• How when I have taken something away from or reprimanded a student (e.g., Never throw scissors at other students! OR It’s rude to say “Joder”), the student has already either “forgiven” me or forgotten about the incident…or both. They’ll happily say “Hi, Hallie!” in the hall, as if nothing has happened. That’s the good thing about teaching kids who are seven and eight years old
  • How a guy from Cameroon is an excellent roommate and how he can speak nine languages — seven of which are African languages, which he says are all very different from each other — and how I sometimes can’t even remember a simple phrase in Spanish, like “It’s nice to meet you”

So, as you can see, I’m quite the busy gal, thinking about all kinds of things, real or imagined.

As my father once advised me: “Hal, you should always be able to entertain yourself,” words I have obviously taken to heart because not only did I come to Spain because I got a job, wanted to see more cities here, and have an adventure, I came partly to entertain myself a little more while honing my Spanish language skills. So now occupying my mind is my progress with the language, which, albeit slow, is happening, so while berating myself for not knowing more of the language because I’ve been a smidge lazy and thinking about the ridiculous, I have indeed accomplished most of my goals.

And this summer, Javier and I are going to be teaching each other more of each other’s language — although I can’t help but think that I don’t know either English or Spanish at this point. He wants to be certified for a certain level in English, and I would like to get past “Hola” in Spanish, so we have both have our own books and a structured way of studying.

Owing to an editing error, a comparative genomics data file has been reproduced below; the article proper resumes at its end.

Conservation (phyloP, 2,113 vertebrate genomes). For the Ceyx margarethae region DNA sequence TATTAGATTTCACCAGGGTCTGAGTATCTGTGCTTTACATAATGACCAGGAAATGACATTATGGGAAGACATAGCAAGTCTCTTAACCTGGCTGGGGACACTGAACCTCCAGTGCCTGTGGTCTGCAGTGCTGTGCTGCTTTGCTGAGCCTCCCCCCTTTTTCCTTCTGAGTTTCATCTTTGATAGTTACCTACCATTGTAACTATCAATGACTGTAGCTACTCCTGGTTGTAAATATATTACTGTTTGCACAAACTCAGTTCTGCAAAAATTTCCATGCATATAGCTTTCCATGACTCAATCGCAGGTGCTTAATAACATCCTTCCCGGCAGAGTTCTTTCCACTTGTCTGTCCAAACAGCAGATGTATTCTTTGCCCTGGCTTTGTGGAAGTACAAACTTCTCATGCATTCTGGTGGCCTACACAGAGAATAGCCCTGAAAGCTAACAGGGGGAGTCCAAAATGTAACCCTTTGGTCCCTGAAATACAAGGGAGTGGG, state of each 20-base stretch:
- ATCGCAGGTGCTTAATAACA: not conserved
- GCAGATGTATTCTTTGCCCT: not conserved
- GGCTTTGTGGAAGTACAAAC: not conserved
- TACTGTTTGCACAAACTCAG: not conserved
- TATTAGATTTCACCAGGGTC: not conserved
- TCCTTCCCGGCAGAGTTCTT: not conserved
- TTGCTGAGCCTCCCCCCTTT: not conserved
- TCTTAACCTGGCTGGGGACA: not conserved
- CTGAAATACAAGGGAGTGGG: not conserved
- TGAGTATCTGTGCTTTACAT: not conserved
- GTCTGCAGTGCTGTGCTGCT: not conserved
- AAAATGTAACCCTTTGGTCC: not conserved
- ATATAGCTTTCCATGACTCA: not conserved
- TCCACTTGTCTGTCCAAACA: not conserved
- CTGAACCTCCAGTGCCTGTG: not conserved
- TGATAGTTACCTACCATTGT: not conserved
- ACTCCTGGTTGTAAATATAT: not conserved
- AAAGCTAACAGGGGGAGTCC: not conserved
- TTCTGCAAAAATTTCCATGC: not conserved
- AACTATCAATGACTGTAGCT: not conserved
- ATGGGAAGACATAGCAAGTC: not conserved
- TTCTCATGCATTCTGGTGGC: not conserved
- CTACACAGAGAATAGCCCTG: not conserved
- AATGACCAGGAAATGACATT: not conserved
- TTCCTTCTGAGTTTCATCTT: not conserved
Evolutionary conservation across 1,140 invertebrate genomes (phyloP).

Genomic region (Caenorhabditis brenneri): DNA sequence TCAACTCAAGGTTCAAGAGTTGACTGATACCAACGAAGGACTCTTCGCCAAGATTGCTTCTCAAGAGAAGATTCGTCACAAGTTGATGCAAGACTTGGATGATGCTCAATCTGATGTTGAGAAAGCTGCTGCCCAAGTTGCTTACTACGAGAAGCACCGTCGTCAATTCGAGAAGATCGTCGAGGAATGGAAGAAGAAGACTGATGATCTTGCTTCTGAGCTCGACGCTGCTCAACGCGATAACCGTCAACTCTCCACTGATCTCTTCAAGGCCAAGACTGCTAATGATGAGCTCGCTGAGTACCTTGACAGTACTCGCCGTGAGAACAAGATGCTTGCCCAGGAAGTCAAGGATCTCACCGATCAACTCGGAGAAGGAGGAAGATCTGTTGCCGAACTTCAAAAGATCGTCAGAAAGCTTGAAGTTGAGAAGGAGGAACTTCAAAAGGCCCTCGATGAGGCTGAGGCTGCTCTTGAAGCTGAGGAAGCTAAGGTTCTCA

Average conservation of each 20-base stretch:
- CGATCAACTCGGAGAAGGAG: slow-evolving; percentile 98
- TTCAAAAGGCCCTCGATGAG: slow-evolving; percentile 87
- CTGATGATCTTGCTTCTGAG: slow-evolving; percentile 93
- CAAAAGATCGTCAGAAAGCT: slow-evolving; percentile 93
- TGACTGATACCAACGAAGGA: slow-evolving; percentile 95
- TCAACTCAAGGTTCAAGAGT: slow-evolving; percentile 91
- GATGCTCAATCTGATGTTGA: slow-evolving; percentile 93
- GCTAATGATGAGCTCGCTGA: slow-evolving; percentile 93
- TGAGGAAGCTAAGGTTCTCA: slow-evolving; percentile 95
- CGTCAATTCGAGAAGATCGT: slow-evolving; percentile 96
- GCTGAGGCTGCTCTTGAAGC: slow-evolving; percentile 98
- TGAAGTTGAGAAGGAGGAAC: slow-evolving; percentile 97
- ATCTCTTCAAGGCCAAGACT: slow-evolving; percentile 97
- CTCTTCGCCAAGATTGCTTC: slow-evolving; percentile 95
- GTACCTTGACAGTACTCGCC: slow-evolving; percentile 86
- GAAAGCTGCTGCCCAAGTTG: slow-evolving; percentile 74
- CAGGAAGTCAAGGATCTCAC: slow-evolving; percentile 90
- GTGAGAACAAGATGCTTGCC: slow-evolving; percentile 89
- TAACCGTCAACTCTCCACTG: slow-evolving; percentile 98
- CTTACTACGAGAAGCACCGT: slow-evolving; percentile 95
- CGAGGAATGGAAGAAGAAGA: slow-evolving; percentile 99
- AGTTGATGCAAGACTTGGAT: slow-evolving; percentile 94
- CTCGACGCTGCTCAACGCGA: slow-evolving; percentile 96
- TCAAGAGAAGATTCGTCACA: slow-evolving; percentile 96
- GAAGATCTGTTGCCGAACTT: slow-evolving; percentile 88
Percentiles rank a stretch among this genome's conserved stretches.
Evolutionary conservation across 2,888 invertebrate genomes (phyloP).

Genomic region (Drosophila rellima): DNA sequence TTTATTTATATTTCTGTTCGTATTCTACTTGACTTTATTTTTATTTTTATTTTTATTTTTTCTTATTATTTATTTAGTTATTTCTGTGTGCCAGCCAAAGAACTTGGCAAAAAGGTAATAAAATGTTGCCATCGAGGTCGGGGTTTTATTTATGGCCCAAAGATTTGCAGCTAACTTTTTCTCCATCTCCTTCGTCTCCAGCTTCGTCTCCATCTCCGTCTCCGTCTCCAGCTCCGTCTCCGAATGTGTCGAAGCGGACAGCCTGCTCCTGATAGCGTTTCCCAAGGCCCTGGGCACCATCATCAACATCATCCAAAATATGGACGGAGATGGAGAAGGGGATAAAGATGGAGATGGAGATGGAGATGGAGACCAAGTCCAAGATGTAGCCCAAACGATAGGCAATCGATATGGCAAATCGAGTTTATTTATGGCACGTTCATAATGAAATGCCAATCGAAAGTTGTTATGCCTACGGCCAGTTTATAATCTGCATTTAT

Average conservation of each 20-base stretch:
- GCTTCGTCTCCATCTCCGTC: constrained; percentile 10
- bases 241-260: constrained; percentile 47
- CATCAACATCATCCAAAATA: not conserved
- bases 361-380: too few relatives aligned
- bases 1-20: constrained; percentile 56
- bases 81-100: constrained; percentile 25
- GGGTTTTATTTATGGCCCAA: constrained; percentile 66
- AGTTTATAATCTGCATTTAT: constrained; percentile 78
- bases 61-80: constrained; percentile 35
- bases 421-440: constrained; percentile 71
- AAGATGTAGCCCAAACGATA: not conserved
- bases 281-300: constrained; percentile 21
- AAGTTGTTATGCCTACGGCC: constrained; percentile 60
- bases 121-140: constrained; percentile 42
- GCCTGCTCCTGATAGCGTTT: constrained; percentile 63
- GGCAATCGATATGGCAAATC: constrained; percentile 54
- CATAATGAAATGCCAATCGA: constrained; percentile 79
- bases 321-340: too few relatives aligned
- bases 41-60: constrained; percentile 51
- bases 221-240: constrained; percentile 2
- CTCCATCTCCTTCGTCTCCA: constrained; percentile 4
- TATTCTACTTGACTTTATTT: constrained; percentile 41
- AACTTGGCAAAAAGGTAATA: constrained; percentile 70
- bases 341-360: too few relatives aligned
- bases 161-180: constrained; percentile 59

Perhaps this is one of my not-so-silly ideas.


International Girl in Spain

Hallie Belt, M.A., English Literature

Blogger, Digital Ad Agency Editor and Proofreader (15 years), English/EFL Faculty Member (15 years), Book Editor, Writer: Speeches, Resumes, LinkedIn Pages

http://www.beltstyles.comhalliebelt@beltstyles.com, 312.285.8429

Searching for Segovia

  19960_1316790481043_5137484_n 19960_1316790681048_4532144_n  19960_1316791041057_3030922_n 19960_1316791601071_7520482_n   1918986_1292384230902_5290488_n 1918986_1292384270903_3971453_n             

Saturday, Dec1918986_1292384830917_5445064_nember 5, 200

Hola a Todos,

I had decided the morning of to go to Segovia, so I boarded a train from Chamartin, the north part of the Metro map — if taking a trip somewhere were only as easy as merely pointing it out on the map — and headed to Segovia, pleased that I was accomplishing one of my goals here: seeing another city in Spain. However, I was less pleased with myself that I hadn’t researched the trip, unusual for me, and hoped that everything would work out all right — and it did, sort of.

I could’ve sworn that those who had traveled to Segovia had told me that Segovia was only 45 minutes from Madrid, and the map showed it was only a couple of inches away, so I surmised that they couldn’t have been lying!